Mail Archives: djgpp-workers/2003/02/10/17:16:28

Message-ID: <>
Date: Mon, 10 Feb 2003 11:05:32 -0500
From: CBFalconer <cbfalconer AT yahoo DOT com>
Organization: Ched Research
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To: djgpp-workers AT delorie DOT com
Subject: Re: Checking for stack overflow
References: <10302071430 DOT AA20844 AT clio DOT rice DOT edu> <Pine DOT OSF DOT 4 DOT 51 DOT 0302101329270 DOT 31820 AT sirppi DOT helsinki DOT fi>
Reply-To: djgpp-workers AT delorie DOT com

Esa A E Peuha wrote:
> On Fri, 7 Feb 2003, Charles Sandmann wrote:
... snip ...
> >
> > If near pointers are enabled, or under Windows where it can do
> > the address wrap thing behind your back - no ...
> OK.  Here's what I wrote during the weekend.  Assuming that esp
> has already decremented to point to the newly allocated space,
> the possible overflow is detected thus:

I don't believe you should make any such assumption.  You cannot
assume that anything called has stack checking code.  So I
consider you should ONLY check at function entry, when stack space
is being allocated for locals.  This can be done by forming a
value from the current sp and the (global) value of sp_limit, and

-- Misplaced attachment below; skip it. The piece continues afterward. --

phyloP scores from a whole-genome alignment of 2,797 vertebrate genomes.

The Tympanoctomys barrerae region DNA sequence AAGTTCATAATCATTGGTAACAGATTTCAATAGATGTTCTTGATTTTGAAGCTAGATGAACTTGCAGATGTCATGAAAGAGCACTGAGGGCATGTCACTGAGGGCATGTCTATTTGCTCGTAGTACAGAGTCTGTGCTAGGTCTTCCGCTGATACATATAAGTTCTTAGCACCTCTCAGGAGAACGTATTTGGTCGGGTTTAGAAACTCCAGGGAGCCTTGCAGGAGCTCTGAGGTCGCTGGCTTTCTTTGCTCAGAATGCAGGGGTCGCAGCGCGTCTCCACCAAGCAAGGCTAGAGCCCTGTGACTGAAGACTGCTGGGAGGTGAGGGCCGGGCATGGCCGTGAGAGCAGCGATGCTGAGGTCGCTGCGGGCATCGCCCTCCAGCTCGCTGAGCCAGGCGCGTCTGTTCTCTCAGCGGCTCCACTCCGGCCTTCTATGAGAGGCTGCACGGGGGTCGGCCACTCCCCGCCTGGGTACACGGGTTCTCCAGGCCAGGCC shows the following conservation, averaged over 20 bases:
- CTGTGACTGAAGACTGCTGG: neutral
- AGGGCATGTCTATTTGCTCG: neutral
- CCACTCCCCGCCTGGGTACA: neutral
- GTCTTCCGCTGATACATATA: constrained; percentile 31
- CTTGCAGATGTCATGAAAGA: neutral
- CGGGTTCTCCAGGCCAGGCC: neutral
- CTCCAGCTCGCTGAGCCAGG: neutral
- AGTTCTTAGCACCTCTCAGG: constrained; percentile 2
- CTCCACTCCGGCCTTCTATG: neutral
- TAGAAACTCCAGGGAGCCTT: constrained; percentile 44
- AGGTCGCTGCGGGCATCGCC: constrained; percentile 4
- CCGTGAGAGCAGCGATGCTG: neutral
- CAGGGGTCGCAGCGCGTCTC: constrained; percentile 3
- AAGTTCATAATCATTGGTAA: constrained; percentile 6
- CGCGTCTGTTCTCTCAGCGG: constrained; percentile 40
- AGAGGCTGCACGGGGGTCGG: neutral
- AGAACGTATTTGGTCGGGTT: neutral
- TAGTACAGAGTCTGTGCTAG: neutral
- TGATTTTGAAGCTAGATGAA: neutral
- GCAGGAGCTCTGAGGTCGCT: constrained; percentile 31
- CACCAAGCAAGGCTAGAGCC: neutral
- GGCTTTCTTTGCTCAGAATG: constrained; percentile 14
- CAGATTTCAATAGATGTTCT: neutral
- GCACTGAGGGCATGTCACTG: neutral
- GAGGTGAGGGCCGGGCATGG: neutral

comparing to the proposed allocation size.  The comparison can
include a margin sufficient for calling (known) handling routines,
which is again a compile time constant.

Doing it this way also means that the system can attempt to
increase the available stack space if it wishes.

I don't know just how DJGPP allocates initial (virtual) memory,
but I assume it is a chunk for code, followed by a chunk for
globals, followed by a variable sized chuck for sbrk, and then a
chunk for stack.  The behaviour I have seen for sbrk allows it to
allocate areas below the above chunks, and then start to dole out
the space I mention above, so its real top is the maximum of the
globals and the current sbrk value.  The stack limit should be
some (known) margin from that.  Utilizing it may require
allocating further virtual memory, but that is a separate issue. 
This whole hypothetical mechanism can be triggered by the
detection, which needs to be short and efficient.

Such a mechanism also means that sbrk has to detect the current
stack limit and refuse to allocate anything that would infringe on
it.  After all that failure depends solely on the inability to
allocate further virtual memory.  Such a mechanism avoids ever
having to specify stack limits for a program.  It eliminates
complaints from newbies who try to allocate 66 megabytes of local

I.E. sbrk is a stack that grows upward.  sp is a stack that grows
downward.  When they meet, failure, else expand virtual memory
(which can fail).  The only valid limit on a program is
total_memory_resources, whose value is an entirely different
policy decision.

At least as I see it.

Chuck F (cbfalconer AT yahoo DOT com) (cbfalconer AT worldnet DOT att DOT net)
   Available for consulting/temporary embedded and systems.
   <>  USE worldnet address!

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